Deploying a POCO REST API Server to AWS EC2

4 minute read.

In Mul­ti­play­er Net Ad­ven­tures I de­ployed a POCO based Web­Sock­et serv­er to Dig­i­tal Ocean 3.

Now I need to de­ploy a POCO-based 4 REST­ful Web Ser­vice and I chose to learn about Ama­zon AWS in the process. Hence, I will be de­ploy­ing to EC2 and us­ing letsen­crypt for SSL en­cryp­tion.

Set­ting Up EC2

If you head over to the EC2 page, you can eas­i­ly spin up a small EC2 in­stance for free. Just sign in to the Dash­board and click “Launch In­stance”, it will take you through the nec­es­sary set­up.

In the process you will al­so gen­er­ate a key­pair to ac­cess your in­stance and a se­cu­ri­ty group to con­trol in­com­ing traf­fic to your in­stance for SSH and HTTPS.


With your key­pair, you can now SSH in­to your in­stance. I found the AWS doc­u­men­ta­tion to be very thor­ough and help­ful. You can find in­for­ma­tion on how to con­nect to your in­stance on this page. It will guide you through any com­bi­na­tion of host and in­stance OS and al­so tell you how to con­vert the key for PuT­TY on Win­dows for ex­am­ple.

Find the user­name you need to con­nect with in the above doc­u­ment aswell.

Get­ting Cer­tifi­cates

Let’s En­crypt of­fers free au­to­mat­ic cer­tifi­cates that can be ac­quired with scripts avail­able for ba­si­cal­ly ev­ery sys­tem through Cert­bot.

Make sure to add a tem­po­rary in­bound rule—to al­low HTTP for the cer­tifi­cate chal­lenge— to your se­cu­ri­ty group.

Run­ning a POCO Ap­pli­ca­tion

You will ob­vi­ous­ly need to com­pile POCO and your ap­pli­ca­tion for the sys­tem and dis­tri­bu­tion you chose for your in­stance. Choos­ing a more re­cent sys­tem ver­sion will save you some has­sle about com­pil­ing with an old­er ver­sion of GCC, so keep that in mind.

I want­ed to avoid clut­ter­ing my EC2 in­stance with com­pil­ers, cmake, and de­vel­op­ment li­braries, so I set up Git­lab CI to build on a dock­er im­age for my sys­tem.

De­ploy­ing from Git­lab CI on­to an AWS EC2 in­stance is a mat­ter of cre­at­ing an­oth­er key­pair, en­sur­ing the se­cu­ri­ty groups are con­fig­ured to al­low SSH traf­fic from your Git­lab CI run­ners (or the Git­ shared run­ners) and then us­ing the fol­low­ing con­fig:

image: <system>
stage: deploy
   - tags
   - eval $(ssh-agent -s)
   - echo "$SSH_PRIVATE_KEY" > key.pem
   - chmod 0400 key.pem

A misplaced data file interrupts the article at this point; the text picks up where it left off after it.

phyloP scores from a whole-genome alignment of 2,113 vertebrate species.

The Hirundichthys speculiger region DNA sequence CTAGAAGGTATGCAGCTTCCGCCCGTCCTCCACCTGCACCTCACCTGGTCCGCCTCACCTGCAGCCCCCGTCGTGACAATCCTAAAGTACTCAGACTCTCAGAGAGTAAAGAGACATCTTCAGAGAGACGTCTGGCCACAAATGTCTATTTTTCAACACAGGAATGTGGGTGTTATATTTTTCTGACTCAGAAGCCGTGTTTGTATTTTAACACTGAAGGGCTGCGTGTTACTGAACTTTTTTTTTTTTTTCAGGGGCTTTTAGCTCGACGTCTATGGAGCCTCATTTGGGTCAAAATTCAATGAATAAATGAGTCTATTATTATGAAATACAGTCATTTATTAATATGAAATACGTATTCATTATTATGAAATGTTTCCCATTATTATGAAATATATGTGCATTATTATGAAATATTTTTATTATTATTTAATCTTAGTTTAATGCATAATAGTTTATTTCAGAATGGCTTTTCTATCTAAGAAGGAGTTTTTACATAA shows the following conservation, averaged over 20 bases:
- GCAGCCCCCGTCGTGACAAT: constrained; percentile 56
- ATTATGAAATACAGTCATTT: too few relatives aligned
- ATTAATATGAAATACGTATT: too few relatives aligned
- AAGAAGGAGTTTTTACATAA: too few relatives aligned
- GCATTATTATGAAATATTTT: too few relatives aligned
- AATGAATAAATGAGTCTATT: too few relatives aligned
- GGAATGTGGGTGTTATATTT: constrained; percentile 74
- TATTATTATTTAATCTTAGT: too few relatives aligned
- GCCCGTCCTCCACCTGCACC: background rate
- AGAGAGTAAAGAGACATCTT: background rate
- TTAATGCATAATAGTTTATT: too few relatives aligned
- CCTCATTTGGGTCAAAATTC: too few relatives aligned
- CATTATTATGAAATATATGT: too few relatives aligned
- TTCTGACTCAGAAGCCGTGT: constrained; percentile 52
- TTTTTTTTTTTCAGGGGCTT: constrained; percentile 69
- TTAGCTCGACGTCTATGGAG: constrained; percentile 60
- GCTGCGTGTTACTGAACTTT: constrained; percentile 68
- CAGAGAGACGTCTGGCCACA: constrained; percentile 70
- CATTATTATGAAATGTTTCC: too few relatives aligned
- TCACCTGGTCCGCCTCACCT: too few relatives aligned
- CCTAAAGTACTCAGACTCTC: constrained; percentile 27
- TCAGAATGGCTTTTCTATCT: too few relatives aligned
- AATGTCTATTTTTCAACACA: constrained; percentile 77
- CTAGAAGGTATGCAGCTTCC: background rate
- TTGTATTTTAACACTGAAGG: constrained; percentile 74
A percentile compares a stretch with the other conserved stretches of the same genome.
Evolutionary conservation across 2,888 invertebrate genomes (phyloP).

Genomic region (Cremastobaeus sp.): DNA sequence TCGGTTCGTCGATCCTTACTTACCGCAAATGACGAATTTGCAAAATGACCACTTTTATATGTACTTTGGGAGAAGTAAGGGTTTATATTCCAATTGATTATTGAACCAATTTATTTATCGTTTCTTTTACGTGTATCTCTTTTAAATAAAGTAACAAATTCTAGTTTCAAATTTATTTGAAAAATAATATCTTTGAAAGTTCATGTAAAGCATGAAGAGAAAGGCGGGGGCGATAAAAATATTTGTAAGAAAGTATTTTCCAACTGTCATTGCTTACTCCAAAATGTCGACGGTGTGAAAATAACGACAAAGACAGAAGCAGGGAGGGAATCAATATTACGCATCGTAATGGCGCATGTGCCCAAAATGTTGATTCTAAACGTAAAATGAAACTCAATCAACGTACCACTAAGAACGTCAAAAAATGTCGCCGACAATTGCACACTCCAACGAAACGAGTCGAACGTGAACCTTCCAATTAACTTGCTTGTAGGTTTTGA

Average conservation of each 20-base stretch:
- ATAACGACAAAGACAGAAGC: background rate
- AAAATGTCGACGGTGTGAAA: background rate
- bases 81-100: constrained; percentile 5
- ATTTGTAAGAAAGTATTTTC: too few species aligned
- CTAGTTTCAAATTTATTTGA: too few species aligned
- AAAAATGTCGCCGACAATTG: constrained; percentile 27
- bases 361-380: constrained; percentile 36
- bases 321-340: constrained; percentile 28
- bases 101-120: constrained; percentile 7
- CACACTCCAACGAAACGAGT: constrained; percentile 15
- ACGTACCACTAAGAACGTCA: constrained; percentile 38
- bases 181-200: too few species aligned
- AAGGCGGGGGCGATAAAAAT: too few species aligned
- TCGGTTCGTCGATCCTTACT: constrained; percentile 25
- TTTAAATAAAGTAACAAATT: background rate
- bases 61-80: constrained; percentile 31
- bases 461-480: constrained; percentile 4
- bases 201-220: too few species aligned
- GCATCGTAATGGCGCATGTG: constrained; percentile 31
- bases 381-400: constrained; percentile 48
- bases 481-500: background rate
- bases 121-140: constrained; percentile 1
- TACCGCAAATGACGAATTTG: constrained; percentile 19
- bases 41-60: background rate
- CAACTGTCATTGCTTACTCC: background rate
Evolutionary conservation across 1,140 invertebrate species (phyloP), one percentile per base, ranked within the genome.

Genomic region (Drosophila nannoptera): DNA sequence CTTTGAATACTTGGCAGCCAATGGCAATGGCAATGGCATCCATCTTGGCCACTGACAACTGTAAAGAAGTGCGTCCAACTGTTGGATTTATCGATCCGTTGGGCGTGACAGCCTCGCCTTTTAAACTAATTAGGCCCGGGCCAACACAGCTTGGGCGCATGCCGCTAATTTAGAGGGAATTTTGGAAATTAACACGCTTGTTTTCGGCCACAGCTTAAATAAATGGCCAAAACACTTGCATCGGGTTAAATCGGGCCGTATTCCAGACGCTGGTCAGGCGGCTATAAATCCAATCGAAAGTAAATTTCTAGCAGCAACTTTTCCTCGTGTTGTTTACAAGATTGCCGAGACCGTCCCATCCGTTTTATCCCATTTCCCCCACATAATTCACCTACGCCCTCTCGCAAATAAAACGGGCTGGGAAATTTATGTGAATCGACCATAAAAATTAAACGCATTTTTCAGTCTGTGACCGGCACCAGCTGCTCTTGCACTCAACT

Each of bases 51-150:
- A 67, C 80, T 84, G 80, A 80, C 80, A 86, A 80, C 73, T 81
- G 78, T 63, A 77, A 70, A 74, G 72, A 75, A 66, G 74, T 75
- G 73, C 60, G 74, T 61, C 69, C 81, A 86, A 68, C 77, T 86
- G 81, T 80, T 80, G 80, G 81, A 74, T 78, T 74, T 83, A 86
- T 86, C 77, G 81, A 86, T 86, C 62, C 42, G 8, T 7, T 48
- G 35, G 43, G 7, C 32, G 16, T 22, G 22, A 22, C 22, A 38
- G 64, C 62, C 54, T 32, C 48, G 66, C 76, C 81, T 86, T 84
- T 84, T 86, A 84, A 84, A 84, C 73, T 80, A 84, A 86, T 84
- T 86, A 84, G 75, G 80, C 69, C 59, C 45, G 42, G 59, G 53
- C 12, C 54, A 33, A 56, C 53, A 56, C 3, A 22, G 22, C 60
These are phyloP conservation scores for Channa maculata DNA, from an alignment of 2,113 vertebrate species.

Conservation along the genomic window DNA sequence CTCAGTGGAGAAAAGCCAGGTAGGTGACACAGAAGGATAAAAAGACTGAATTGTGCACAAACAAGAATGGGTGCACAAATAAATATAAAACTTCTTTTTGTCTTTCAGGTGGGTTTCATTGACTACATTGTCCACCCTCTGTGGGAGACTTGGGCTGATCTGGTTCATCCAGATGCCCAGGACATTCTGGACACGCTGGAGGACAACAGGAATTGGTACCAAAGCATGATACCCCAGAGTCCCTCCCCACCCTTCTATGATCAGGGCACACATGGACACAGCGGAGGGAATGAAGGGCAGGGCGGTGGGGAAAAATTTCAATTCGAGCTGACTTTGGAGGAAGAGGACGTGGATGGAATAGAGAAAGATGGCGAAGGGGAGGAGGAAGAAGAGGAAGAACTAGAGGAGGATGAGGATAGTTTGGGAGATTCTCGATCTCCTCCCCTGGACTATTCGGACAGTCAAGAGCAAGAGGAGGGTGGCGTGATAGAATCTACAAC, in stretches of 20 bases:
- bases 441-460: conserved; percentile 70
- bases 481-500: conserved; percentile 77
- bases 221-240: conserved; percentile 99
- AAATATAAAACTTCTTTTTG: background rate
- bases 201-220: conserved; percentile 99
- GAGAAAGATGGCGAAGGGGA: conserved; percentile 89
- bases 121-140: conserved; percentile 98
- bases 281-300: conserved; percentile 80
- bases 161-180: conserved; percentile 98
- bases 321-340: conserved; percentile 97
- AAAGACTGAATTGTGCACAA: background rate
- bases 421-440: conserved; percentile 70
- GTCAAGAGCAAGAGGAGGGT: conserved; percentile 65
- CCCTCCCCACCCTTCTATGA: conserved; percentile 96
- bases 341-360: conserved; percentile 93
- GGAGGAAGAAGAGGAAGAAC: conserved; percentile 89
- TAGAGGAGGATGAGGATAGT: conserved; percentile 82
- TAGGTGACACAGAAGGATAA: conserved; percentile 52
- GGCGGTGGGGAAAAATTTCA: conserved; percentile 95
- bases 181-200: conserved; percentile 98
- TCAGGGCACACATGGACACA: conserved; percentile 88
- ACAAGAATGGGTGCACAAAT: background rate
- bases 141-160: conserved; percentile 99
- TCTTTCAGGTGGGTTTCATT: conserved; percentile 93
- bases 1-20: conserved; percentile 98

- ssh-add key.pem
   - scp -i key.pem -oStrictHostKeyChecking=no -r install/* ${SERVER}:/destination/dir/
   - build:<system>
when: on_success

Where ${SERVER} is the same des­ti­na­tion you used to con­nect via SSH, in­clud­ing user­name, e.g. username@, and the ${SSH_PRIVATE_KEY} vari­able con­tains your pri­vate key.

Con­fig­ur­ing your POCO Ap­pli­ca­tion

To al­low your POCO ap­pli­ca­tion to use the fresh­ly ac­quired cer­ti­fi­cat, you need to have a .properties file.

This con­fig­u­ra­tion worked for me (make sure to re­place <domain> ap­pro­pri­ate­ly):

openSSL.server.privateKeyFile = /etc/letsencrypt/live/<domain>/privkey.pem
openSSL.server.certificateFile = /etc/letsencrypt/live/<domain>/fullchain.pem
openSSL.server.verificationMode = none
openSSL.server.loadDefaultCAFile = true
openSSL.server.cipherList = HIGH:MEDIUM:!aNULL:!EC4:!MD5:!SEED:!IDEA = KeyFileHandler
openSSL.server.privateKeyPassphraseHandler.options.password = <password> = AcceptCertificateHandler
openSSL.server.extendedVerification = false
openSSL.server.cacheSessions = true
openSSL.server.sessionIdContext = ${}
openSSL.server.sessionCacheSize = 100
openSSL.server.requireTLSv1 = false
openSSL.server.disableProtocols = sslv2

This re­quires you to have the ap­pli­ca­tion load prop­er­ty files and use HTTPS, which in turn re­quires ini­tial­iz­ing SSL. If you are in­ter­est­ed in a walk­through, give me a hint through so­cial me­dia or email.

Here’s a re­fer­al link. Use it to get 10$ to start off with.
POCO – C++ li­braries for build­ing net­work- and in­ter­net-based ap­pli­ca­tions